Opinion: Why are we still afraid of digital fashion?

    In this Jing Meta Insider op-ed, Karinna Grant, former co-founder and co-CEO of The Dematerialised talks who’s stunting digital fashion’s growth, dispelling the fear around future-facing tech, and crossing the chasm.
     Photo: The Dematerialised x aespa
    Karinna GrantCo-CEO and former co-founder, The Dematerialised
      Published   in Jing Meta

    Digital fashion is stuck at the end of its first hype cycle. To move from niche to mainstream acceptance, it needs to cross the proverbial innovation chasm. But fear is slowing it down.

    The digital fashion industry is nascent, yet salient. According to Industry Research Co, it’s a sector currently valued at $243 million.

    It’s also no longer the shiny new thing. In the past two years, artificial intelligence has stolen the hearts of creatives, the headlines of mainstream media, and the wallets of countless investors. Such is the ebb and flow of trends.

    But I believe that digital fashion still hasn’t received the spotlight it deserves, given its significant potential for positive economic, social, and sustainable impacts on the $1.7 trillion fashion industry.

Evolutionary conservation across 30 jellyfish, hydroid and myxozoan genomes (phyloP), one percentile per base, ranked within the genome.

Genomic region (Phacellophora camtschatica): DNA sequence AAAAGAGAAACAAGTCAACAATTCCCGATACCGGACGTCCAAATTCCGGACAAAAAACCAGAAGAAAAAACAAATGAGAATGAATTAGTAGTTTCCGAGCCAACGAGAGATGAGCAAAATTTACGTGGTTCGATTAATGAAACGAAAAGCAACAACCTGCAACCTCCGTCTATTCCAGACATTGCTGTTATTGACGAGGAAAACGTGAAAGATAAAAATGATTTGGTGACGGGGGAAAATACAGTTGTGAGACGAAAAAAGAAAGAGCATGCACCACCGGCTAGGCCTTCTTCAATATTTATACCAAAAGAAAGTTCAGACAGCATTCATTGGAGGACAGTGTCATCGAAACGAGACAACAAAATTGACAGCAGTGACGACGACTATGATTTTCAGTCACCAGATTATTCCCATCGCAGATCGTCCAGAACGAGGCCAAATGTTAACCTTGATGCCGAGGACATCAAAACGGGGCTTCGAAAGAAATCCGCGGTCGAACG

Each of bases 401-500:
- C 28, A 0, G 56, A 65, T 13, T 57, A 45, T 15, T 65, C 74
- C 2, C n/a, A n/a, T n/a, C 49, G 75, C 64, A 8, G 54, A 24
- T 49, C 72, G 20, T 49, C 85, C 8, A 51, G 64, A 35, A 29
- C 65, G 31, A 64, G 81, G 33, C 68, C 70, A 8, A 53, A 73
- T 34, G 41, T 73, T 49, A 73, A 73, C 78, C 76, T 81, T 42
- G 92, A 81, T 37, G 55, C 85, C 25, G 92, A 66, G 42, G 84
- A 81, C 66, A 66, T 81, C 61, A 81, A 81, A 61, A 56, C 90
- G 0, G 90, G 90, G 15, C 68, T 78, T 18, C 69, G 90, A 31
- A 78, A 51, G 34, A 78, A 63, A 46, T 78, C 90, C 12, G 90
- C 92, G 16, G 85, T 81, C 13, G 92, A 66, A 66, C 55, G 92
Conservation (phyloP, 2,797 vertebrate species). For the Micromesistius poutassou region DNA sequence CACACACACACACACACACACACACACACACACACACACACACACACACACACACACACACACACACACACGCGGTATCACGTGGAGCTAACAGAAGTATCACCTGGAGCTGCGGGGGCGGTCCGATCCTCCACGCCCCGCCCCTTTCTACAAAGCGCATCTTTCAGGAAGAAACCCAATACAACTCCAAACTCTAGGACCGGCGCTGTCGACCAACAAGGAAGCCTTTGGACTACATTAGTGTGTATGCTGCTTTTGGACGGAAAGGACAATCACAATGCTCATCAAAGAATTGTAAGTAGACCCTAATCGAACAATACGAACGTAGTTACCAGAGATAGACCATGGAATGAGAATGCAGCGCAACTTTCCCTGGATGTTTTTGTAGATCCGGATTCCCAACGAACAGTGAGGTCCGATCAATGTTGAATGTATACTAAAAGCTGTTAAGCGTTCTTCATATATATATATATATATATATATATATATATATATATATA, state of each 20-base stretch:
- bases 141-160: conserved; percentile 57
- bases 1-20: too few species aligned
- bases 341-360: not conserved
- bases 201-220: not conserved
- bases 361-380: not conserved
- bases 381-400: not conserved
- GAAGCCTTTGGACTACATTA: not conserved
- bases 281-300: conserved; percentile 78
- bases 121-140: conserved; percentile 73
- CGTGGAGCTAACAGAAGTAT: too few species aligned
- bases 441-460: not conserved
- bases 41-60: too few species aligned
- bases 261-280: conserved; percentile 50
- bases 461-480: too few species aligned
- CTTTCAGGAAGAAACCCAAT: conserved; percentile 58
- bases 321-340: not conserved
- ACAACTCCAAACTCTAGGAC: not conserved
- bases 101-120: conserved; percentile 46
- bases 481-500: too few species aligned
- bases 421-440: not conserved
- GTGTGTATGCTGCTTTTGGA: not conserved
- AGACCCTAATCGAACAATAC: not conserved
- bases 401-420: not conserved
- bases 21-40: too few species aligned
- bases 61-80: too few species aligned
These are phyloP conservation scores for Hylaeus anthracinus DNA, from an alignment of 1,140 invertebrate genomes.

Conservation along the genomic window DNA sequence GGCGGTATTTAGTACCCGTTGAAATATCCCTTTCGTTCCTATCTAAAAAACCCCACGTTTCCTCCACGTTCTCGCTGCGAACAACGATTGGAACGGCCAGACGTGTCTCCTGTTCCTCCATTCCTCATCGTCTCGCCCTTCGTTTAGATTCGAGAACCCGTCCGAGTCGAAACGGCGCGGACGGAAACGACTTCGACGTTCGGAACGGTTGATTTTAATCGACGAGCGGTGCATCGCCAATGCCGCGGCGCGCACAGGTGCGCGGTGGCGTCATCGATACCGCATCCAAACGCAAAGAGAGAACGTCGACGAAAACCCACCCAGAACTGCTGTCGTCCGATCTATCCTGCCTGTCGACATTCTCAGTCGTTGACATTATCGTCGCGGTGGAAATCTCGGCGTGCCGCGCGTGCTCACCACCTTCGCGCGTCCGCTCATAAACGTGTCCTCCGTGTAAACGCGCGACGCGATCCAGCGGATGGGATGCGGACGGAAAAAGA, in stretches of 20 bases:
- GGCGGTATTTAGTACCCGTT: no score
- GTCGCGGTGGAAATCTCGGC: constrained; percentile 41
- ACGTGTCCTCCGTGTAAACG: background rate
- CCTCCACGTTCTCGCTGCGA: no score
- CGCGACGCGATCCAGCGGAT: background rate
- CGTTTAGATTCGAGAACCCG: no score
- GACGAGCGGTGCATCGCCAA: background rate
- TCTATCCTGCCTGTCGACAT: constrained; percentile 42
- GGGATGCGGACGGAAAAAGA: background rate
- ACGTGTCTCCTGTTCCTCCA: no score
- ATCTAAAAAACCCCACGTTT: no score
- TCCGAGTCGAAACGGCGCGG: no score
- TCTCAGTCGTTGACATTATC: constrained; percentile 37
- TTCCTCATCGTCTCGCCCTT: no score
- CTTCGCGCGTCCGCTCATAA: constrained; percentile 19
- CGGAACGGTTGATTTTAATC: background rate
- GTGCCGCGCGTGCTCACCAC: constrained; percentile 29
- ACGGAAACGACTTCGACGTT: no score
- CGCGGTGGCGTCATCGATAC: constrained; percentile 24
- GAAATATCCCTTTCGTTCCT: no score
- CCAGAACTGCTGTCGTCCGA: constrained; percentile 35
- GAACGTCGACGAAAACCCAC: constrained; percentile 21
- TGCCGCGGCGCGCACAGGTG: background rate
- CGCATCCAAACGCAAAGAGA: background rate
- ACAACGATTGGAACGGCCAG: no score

Co-existence, not a coup#

    The question is, who is hindering its progress? I believe it is the end consumers, creatives and C-suite decision makers, a conclusion drawn from multiple in-depth conversations with industry players, longitudinal surveys with consumers, secondary market research reports, and my own personal experiences.

    It’s been a shock to me how divisive digital fashion has become. Since my TED talk on digital fashion aired in February, I’ve received hate mail and been trolled across numerous platforms, and not for the first time.

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    Broadly speaking, consumer appetite for digital fashion has unfortunately been mis-associated with the conceptual demise of the metaverse and negative sentiment around NFT (non-fungible token) culture. Sceptics have also drawn comparisons to Black Mirror, denouncing the industry as dystopian and capitalistic. These fears are real and legitimate. With any innovation, there is an inbuilt ethical uncertainty that must always be monitored.

    Older (non-gamer) consumers complain that it makes them feel old and that they don't “get it” — it being the value attributed to something that is not physical.